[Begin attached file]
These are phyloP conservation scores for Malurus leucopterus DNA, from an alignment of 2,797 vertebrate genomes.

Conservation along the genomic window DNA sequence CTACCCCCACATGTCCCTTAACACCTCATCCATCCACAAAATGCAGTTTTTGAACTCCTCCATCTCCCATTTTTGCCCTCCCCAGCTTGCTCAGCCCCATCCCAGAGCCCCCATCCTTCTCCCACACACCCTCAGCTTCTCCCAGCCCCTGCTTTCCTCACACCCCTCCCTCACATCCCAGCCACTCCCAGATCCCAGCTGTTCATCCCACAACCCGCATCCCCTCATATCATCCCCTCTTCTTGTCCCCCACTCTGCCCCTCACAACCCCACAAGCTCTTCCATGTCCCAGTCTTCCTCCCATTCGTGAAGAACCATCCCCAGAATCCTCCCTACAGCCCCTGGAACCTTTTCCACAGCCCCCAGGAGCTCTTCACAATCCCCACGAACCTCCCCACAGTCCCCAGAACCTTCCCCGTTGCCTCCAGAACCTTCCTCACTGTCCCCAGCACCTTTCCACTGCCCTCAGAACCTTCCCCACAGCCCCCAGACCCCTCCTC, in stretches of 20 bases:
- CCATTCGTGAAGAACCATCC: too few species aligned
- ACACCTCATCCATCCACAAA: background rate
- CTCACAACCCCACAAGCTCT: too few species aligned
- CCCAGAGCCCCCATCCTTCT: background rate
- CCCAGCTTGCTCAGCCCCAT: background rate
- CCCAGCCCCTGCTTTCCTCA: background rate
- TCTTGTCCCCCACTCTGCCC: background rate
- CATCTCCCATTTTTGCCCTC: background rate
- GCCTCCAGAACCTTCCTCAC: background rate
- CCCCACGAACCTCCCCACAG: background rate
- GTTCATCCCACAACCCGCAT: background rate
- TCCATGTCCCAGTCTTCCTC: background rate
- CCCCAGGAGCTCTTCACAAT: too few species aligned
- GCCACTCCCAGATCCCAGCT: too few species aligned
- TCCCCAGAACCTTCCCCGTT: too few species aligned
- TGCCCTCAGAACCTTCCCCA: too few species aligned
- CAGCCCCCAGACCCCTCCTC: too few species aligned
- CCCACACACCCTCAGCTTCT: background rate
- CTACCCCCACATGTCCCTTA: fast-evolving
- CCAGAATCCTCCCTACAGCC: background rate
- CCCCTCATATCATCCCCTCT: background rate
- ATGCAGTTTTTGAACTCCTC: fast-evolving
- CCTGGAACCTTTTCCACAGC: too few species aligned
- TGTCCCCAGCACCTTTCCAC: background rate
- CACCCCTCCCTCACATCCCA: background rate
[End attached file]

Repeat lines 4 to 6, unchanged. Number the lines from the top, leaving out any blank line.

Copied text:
- ACACCTCATCCATCCACAAA: background rate
- CTCACAACCCCACAAGCTCT: too few species aligned
- CCCAGAGCCCCCATCCTTCT: background rate